Alaa El Aswany ‘j’ai couru vers le Nil’

—You know, I deserve a citation of excellence , but of course they are only open to sons of paschas.
His father did’t understand and Khaled explained to him that the university administration awarded citations of excellence to children of the teaching staff and to those of high officials in order to ensure their nomination as assistants. This angered Madani.
—But this is unjust.
—But of course it’s unjust
—you must lodge a complaint.
Khaled broke out laughing:
—What complaint? Haj Madani. We’re in Egypt. injustice is the rule.***

This is El Aswany’s novel treating the Egyptian spring, how the revolution came to remove Mubarak and how the military were able to stop the threatened revolution and to keep power, with the will of the people. This book is still banned in Egypt and when you read it you will understand why. The book begins with the movement in Tahrir Square already underway and treats a microcosm of Egyptian society. There are two students, Khaled the son of a chauffeur who explains to his father in the opening quote how the system is stacked against him and Dania the free thinking daughter of the head of state security, general Alouani. The following conversation between Dania and her father shows how an age old religion, here Islam, can be interpreted to justify almost anything as she has been protesting for justice for a dead protestor:

—We ask that his assassins are brought to justice.
—Who is we?
—My fellow students from university and I.
—I don’t understand are you a lawyer or a law student?
—I’m a muslim
—We’re all muslims
—Islam requires us to defend what is just.
—Islam says that sedition is worst than murder.
—Islam sanctifies man and forbids humiliation and torture.
—These are the words of human rights groups payed for by the european union. Who told you that Islam forbids torture? the lash, stoning, hands cut off, these aren’t torture? Islam permits torture of certain individuals and even killing them to ensure the stability of a country. Have you heard of taazir? According to taazir he who governs has the right to judge alone a crime and to decide on the accused’s punishment.***

This book is told through the stories these and of the other members of this microcosm, Asma a teacher, Mazen a unionist, Aschraf a rich Copt and his servant Akram as well as Nourhane a television presenter. We learn of the extreme violence of the army against their own people, including murders, torture and running over protestors at speed in narrow streets with their tanks, of the enforced and humiliating virginity tests carried out on the female protestors with soldiers watching on, these told through individual testimonies.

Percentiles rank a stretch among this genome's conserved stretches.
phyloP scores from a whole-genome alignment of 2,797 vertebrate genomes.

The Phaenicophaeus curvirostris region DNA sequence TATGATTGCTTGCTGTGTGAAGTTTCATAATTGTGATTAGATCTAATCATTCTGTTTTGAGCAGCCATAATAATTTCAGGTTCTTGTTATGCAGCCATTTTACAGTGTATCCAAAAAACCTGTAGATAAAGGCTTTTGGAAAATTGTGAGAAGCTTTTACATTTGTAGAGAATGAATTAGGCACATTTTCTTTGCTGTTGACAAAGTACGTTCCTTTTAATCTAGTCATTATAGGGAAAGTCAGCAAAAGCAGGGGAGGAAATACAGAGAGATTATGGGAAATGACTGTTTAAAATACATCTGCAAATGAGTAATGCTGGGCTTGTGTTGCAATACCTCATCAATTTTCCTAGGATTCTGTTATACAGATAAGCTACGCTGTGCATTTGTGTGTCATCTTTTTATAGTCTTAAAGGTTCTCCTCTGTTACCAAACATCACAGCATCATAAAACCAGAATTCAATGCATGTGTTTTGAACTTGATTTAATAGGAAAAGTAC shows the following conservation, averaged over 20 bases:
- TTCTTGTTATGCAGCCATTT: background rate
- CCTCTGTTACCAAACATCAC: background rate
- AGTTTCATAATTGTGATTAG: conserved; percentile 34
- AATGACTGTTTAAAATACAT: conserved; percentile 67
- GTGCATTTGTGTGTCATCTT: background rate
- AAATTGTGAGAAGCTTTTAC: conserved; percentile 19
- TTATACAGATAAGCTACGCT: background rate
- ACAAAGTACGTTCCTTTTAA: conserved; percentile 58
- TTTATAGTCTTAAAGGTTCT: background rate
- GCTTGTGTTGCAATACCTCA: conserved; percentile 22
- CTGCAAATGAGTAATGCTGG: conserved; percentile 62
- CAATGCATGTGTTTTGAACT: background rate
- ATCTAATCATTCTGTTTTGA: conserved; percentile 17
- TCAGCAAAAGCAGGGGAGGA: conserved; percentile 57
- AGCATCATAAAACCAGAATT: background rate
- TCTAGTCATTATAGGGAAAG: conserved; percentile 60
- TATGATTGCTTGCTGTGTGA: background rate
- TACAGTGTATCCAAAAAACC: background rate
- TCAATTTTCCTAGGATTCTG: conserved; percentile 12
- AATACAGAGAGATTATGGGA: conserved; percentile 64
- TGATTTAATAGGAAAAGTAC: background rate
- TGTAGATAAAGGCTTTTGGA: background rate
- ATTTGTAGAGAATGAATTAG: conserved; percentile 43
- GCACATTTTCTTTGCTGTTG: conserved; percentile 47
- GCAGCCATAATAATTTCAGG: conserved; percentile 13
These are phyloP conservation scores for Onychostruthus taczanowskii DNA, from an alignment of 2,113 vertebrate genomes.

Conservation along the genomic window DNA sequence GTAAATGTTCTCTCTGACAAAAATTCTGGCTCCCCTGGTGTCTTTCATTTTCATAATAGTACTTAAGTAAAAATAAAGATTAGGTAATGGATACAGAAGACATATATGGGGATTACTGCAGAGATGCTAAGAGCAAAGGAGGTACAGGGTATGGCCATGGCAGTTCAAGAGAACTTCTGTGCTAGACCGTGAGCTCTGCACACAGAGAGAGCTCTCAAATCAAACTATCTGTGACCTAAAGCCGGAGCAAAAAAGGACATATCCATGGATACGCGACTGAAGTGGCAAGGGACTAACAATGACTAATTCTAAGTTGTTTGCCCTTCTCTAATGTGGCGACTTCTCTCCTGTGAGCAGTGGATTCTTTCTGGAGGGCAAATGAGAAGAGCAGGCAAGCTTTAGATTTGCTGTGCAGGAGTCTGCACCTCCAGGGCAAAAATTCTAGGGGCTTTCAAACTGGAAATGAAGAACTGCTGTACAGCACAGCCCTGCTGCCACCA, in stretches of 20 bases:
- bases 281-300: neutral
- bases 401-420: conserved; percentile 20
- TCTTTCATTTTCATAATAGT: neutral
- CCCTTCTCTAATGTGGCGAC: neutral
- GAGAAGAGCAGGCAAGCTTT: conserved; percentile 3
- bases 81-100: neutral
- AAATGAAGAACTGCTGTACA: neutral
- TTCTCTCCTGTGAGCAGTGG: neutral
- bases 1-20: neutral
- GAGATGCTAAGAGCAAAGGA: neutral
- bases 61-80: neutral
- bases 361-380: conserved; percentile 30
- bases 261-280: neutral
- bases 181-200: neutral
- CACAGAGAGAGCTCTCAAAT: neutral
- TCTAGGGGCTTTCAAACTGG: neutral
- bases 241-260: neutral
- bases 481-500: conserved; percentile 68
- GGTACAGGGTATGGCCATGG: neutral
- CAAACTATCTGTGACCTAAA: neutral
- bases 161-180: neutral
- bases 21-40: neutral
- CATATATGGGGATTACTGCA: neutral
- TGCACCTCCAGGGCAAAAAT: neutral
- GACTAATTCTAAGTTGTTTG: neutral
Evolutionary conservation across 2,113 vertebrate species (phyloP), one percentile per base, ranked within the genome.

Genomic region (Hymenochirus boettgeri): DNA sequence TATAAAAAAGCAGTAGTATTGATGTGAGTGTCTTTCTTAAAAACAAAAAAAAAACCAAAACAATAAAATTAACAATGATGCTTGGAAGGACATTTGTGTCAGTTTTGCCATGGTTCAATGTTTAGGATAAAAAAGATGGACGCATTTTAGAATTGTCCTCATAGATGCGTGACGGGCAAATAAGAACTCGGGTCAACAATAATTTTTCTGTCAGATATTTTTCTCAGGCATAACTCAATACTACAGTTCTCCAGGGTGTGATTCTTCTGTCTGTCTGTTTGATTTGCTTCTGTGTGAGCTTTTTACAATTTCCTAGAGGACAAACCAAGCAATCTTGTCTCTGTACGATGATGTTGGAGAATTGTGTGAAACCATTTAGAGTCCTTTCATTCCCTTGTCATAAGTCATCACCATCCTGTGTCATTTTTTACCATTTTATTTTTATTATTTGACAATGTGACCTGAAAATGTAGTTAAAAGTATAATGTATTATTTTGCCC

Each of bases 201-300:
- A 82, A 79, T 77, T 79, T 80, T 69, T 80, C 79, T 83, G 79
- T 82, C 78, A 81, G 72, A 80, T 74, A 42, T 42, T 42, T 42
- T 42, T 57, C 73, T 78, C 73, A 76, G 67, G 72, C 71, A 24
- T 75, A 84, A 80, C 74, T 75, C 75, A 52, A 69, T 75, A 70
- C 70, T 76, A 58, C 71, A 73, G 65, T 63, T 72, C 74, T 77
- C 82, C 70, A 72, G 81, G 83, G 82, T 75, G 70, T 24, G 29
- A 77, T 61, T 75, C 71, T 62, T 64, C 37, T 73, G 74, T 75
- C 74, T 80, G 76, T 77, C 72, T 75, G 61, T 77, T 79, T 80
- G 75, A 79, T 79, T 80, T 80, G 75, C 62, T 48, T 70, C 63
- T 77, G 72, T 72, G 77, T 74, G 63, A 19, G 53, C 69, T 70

We are told of how State security, organises for rich private Egyptians within the media to set up a successful smear campaign against the young protestors persuading the average Egyptian that their is a plot against order and the army, financed from abroad, as in this excerpt concerning Nourhane:

Every evening the Egyptians watch Nourhane. She invites university professors, intellectuals, specialists in strategic affairs. All confirm with proof that the Egyptian revolution had only ever been a conspiracy financed and planned by the American secret services and their counterparts in Mossad. Each time, you could read the emotion on Nourhane’s beautiful face as she ended her program calling the almighty in a humble voice as the camera gives a closeup of her face:
—Oh God, make Egypt safe and free her from traitors and those that wish her ill.***

This is a deeply disturbing book mixing manipulation with religion and the underlying influence of Wahabism, the power of the rich arab states, to explain how Egypt’s present day has been shaped. I suspect this book is not going to be available in Egypt in the forseeable future.

First Published in Arabic as “Al-Joumhouriyya Ka’anna” in 2018 by Dar Al-Adab
Translated into french byGilles Gauthier and published by Actes Sud in 2018
*** my translation

The quotes as read in French before translation

—Nous demandons que ses assassins soient soumis à un proces juste.
—C’est qui, vous?
—Mes condisciples de l’université et moi.
—Je ne comprends pas: tu es avocate ou étudiante en droit?
—Je suis musulmane
—Nous sommes tous musulmans
—L’islam nous ordonne de défendre ce qui est juste.
—L’islam dit que la sédition est pire que le meurtre.
—L’islam a sanctifié l’homme et interdit de l’humilier et de le torturer.
—Ce sont là les propos des associations des droits de l’homme financés par l’Union européenne. Qui t’as dit que L’Islam interdit la torture? Le fouet, la lapidation, les mains coupées ne sont ils pas des torture? L’islam permet de torturer certains individus, et même de les tuer pour assurer la stabilité du pays. As–tu entendu parler du taazir? Selon le taazir, celui qui gouverne à le droit de juger seul le crime et de décider du châtiment de l’accusé.

—Tu sais, je mérite une mention d’excellence mais, bien sûr, elle est réservée aux fils de Pacha
Son père ne comprenait pas et Khaled lui expliqua que l’administration de la faculté accordait la mention d’excellence aux enfants des professeurs et des hauts responsables, de façon à assurer leur nomination comme assistants. Cela mit Madani en colère.